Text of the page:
I can see a lot of differences. Like "The Loner" is very punky and upbeat, while "Mental Case" & "Head On To Nowhere" are quite soft and melancholic.

Mike: Which is more of a direction of the record. 

So did you become softer?

Mike: As people? No. Vaguely we became more honest. There’s aspects of your personality… like I always love artists that have a kind of like spastic moments because that’s how life is. That’s how we always feel like. You never feel like one way all the time. I find it very boring with bands like Interpol which are an awesome band, but everything sounds the same to me and I’m like "How do you write the same fucking weird songs all the time?". It always sounds exact the same. That’s just never been my fucking thing.

aaaand more lying.

You said that your sound now is more britpop. It reminded me of what Damon Albarn once said about Gorillaz being a virtual band because it’s almost impossible in the celebrity obsessed culture to move around genres and change ideas. Is it that sort of thing for you?

Mike: Yes. If you don’t change it’s not… fun. I’d rather be misunderstood for a minute and then eventually understood. You know what I mean? We wanted to get it out of the way, so we released "Save Her Something Special" as a single. We were wondering if people are gone panic, like "Fuck, what happened with this band?". We didn’t want to conform to this box that we’ve built for ourselves. Which I think a lot of bands do. They put themselves in a box. They categorise themselves and then they can’t get out of it. I like bands like Blur and like Radiohead. I’m not saying just music, I’m talking more stylistically and creatively.

You named your first record "Manhattan" cause it was a collection of songs strongly connected with New York. What is the new record about then?

Mike: "Manhattan" was almost like a concept record. Like a kid moving to New York. All songs were very dissolutioned, kind of like the record starts with the kid excited to be in New York and by the end he’s totally dissolutioned and kind of fucking… sick of it? The new record is less conceptional. At points it’s more personal and at other points it’s goofy. It’s in various level of seriousness.

Did you enjoy making it more than "Manhattan" then?

Mike: You know, it was two really different processes. "Manhattan" was done with ultimately unlimited budget. We could do whatever the fuck we wanted. We recorded it at Electric Lady which was awesome. We had awesome experiences, we worked with great people. This one - we went into the studio for six weeks and didn’t leave. Just fucking recorded. I think if I were to do it again, I would have recorded it for a shorter amount ofttimes and do it in chunks. This process was kind of insane. We were going crazy by the end of it. I think in some ways the first record was more exciting to record, but this one was way more gratifying. We got to experiment more and we could fuck around. It totally changed my mind. It was more fun, you know, because with all these sketches of song it could just work its way to the top.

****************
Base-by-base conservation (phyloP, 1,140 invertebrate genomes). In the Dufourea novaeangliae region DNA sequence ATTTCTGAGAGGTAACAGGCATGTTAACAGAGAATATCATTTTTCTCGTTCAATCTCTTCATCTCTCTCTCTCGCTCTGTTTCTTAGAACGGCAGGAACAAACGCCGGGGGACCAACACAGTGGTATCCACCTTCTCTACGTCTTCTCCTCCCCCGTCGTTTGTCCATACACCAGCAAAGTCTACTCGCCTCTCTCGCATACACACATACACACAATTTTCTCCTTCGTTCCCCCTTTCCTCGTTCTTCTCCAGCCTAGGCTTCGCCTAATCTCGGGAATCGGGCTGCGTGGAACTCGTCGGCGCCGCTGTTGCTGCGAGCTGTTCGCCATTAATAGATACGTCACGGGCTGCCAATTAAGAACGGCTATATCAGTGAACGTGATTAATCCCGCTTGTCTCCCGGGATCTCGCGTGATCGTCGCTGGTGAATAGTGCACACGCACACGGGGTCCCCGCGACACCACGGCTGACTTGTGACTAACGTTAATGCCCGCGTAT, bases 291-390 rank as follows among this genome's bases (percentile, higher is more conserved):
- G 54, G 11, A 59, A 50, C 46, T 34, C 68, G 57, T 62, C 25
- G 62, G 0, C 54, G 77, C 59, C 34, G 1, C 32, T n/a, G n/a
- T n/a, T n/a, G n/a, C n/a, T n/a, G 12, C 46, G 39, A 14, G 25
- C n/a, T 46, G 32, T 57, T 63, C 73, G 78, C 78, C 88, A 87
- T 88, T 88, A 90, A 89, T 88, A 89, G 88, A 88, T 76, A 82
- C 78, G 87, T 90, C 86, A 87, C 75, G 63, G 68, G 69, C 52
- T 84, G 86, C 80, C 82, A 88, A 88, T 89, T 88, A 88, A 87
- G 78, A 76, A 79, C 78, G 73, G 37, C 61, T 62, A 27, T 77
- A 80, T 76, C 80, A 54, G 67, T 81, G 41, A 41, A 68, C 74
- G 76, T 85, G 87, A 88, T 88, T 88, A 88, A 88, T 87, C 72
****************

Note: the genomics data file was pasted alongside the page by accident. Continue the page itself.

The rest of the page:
Mike: "Let's play another song in the crowd, I actually enjoy it more"

You have a lot of bye-byes. "Rock And Roll Bye Bye", "Bye Bye Skaters"… You’re not REALLY saying goodbye to everyone though, right?

Mike: Well, who knows… You never know. We’re not gonna jump of the bridge. When you listen to the song you’ll understand. That song is more of a reflection of where we are in this preservation society of rock and roll. That’s kind of like how we feel. "Rock And Roll Bye Bye" is like choosing to go into this profession, which is just fun when you’re a kid. It’s really honest and pure. And then it can sometime become your work and after a while people judge you. Someone says: "My son doesn’t do anything, he’s in a band". And then, after a while, people just get used to the fact that you’re a musician. They don’t say it anymore, but they go "oh, I’m jealous". It’s just about the kind of bullshit people have to put up with when they commit themselves to anything. Ultimately, if you like touring you just keep touring and that’s what "Rock And Roll Bye Bye" is about. We’re not waving goodbye.

What’s in cards for Skaters then?

Mike: Hopefully this record gets a break. We could use a little break. It’s not just about money, it’s just to keep you going. Like compensation. We don’t need that to keep going, but you need some shit to your own or whatever. So hopefully this record will make people enjoy it. I think they will, I think it’s the best what we have done. We’re all very excited about it. Everyone is gonna be really on our side, I hope. I’m confident. We do everything by ourselves, so we decided that the record is gonna be out in October. Now we… plan. Hopefully it will all come over.


If you wanna check the coolest band in NYC town out - here's their facebook page. They also have a new EP called Rock And Roll Bye Bye (do not mistake with the Rock And Roll Bye Bye record that is out in October) that you can either buy on iTunes or listen to via Spotify below. Strongly recommend doing both. And listening on repeat.